- Nymphoides peltata is an herbaceous, perennial, aquatic plant that has stout, branching stems up to 0.1 in. (2-3 mm) thick. It is often found rooted in the mud of still bodies of water.
- The leaves, which arise from rhizomes and are usually opposite and unequal, subtend the umbel. The leaves are cordate to subrotund in shape measuring 2-6 in. (5-15 cm) long and wide.
- The bright yellow flowers of Nymphoides peltata have five petals, and measure 1-1.5 in. (3-4 cm) in diameter when fully open. There is one to several flowers on each stalk. The edges of the petals are fringed. This plant flowers from June to September.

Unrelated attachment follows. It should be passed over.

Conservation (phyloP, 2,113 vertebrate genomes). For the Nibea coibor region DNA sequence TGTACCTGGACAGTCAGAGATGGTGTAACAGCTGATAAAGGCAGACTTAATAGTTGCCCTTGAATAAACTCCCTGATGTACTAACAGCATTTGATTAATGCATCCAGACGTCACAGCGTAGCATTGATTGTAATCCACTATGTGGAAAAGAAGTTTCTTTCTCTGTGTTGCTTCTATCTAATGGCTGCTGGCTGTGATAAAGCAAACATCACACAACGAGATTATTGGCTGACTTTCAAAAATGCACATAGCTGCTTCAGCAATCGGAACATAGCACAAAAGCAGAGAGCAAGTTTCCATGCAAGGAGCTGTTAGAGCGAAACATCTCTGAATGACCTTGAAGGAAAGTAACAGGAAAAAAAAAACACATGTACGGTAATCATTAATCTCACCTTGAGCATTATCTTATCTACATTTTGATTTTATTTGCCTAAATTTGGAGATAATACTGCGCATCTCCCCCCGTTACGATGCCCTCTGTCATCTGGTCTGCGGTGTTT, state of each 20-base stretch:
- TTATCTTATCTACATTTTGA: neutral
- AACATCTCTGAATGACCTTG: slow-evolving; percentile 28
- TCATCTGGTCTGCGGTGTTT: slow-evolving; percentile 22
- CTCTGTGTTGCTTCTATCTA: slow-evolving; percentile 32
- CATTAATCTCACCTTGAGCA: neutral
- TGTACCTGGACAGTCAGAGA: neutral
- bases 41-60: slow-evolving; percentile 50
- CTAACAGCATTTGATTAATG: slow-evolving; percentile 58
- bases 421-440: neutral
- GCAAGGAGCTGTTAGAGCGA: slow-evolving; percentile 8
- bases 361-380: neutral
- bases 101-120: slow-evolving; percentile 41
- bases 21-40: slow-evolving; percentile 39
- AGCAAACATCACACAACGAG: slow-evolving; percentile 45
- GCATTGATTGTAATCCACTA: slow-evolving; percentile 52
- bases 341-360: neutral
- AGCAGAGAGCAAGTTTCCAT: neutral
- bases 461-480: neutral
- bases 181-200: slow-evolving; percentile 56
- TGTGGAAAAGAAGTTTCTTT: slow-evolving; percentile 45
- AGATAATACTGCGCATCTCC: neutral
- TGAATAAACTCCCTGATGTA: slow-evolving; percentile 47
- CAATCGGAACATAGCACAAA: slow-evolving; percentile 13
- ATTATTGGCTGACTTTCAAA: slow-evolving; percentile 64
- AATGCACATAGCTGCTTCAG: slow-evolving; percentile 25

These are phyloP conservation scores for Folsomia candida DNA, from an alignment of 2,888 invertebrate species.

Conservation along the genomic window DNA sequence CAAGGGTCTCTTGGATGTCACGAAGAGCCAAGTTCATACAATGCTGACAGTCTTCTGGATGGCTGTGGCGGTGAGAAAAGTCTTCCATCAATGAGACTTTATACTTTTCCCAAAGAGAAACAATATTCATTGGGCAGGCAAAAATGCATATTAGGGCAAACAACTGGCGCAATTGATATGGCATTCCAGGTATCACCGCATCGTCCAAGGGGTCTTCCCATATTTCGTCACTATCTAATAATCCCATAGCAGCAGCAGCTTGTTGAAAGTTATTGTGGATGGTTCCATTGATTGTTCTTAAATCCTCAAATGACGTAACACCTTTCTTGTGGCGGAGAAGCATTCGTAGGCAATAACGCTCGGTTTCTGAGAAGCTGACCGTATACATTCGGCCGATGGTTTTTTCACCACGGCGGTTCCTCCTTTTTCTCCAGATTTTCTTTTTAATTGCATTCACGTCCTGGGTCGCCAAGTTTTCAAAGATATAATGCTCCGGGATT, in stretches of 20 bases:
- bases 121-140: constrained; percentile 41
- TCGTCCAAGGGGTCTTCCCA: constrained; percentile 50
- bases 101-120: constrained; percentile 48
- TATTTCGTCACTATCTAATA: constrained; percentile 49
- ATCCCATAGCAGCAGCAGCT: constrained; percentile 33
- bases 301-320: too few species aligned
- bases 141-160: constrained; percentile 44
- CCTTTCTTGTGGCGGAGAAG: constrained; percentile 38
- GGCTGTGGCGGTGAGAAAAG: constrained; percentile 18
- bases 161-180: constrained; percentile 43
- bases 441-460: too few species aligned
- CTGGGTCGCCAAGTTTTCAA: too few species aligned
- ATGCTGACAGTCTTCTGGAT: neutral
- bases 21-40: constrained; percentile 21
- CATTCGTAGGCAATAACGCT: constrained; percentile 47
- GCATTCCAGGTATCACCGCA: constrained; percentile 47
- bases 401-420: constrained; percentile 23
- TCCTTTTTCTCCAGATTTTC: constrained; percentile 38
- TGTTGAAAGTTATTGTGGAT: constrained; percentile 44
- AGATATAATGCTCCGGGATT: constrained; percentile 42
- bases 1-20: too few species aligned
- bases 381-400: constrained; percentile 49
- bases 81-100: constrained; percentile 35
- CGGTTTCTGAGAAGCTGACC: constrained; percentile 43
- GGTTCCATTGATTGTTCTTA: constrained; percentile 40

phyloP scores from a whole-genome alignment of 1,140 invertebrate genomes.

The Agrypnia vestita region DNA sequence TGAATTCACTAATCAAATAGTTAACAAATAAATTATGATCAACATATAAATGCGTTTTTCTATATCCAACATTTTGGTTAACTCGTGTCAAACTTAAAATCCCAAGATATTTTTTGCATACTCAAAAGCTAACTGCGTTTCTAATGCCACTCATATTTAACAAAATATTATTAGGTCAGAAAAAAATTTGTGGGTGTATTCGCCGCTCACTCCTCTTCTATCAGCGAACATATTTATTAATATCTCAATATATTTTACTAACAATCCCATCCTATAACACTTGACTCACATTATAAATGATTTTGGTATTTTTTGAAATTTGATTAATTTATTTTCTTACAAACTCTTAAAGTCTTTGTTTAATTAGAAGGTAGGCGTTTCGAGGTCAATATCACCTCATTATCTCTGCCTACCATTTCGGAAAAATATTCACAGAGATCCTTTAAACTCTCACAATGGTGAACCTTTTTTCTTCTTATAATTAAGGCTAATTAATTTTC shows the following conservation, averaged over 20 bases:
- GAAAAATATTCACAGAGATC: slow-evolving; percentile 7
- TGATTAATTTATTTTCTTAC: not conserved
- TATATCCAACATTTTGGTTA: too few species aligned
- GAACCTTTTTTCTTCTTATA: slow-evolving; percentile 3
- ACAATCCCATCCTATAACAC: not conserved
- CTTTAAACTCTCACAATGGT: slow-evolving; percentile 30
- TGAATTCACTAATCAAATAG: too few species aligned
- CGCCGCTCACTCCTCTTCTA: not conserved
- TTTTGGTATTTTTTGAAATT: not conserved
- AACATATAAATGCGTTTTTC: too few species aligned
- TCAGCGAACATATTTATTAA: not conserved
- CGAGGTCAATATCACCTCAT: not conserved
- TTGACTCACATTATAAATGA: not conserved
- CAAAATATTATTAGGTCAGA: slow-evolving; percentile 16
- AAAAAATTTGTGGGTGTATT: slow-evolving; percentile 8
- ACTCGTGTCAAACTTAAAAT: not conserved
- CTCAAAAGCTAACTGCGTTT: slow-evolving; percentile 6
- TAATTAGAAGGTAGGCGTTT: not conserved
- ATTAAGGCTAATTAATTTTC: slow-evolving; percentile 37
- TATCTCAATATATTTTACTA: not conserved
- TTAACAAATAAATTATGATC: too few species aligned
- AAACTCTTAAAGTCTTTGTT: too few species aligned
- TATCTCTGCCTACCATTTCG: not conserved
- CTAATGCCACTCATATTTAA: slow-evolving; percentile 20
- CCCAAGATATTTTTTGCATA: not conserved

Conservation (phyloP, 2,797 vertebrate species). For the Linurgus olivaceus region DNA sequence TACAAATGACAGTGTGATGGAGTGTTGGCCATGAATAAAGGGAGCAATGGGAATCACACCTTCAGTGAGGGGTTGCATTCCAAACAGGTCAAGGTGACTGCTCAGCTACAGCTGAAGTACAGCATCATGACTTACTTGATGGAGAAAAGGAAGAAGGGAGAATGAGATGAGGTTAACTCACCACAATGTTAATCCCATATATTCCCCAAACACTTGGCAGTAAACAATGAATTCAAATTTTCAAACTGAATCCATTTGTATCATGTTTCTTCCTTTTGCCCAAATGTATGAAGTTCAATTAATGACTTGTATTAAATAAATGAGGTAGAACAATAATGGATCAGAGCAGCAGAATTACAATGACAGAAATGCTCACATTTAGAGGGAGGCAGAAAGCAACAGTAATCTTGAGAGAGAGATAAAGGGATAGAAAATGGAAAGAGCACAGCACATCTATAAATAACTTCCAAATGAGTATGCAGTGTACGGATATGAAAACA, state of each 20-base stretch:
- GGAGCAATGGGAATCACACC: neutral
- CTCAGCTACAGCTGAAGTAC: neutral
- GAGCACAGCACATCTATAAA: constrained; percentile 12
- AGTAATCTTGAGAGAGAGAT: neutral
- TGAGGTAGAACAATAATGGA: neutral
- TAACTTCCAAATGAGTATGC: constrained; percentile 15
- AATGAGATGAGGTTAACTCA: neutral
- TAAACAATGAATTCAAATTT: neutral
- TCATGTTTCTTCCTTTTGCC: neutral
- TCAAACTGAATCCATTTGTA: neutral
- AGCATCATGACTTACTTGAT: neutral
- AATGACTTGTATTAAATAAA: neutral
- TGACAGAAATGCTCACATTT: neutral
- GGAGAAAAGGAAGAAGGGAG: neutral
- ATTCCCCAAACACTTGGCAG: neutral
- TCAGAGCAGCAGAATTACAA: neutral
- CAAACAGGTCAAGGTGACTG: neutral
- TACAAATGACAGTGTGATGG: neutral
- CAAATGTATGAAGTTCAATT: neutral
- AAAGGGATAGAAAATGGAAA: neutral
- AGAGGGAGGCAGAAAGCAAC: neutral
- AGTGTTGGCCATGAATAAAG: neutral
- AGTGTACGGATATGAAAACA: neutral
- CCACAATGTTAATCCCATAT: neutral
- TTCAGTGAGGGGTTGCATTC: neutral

- The seeds of are contained in beaked capsules that measure 0.5-1 in. (1.2-2.5 cm) in length. The seeds themselves are flat and oval in shape, and have ciliate margins that measure 0.1 in. (3.5 mm) in length.
- Ecological Threat
- Although Nymphoides peltata has not yet become a major problem in New England, it has the potential to shade and crowd out native aquatic plants. In warmer areas it has formed large stands that can block waterways. It is still commonly sold as a plant for water gardens, and can be carelessly disposed of into local waterbodies. It prefers the still waters found in lakes and ponds. It is often found in water gardens, which are the source of many of its introductions.
Images from Bugwood.org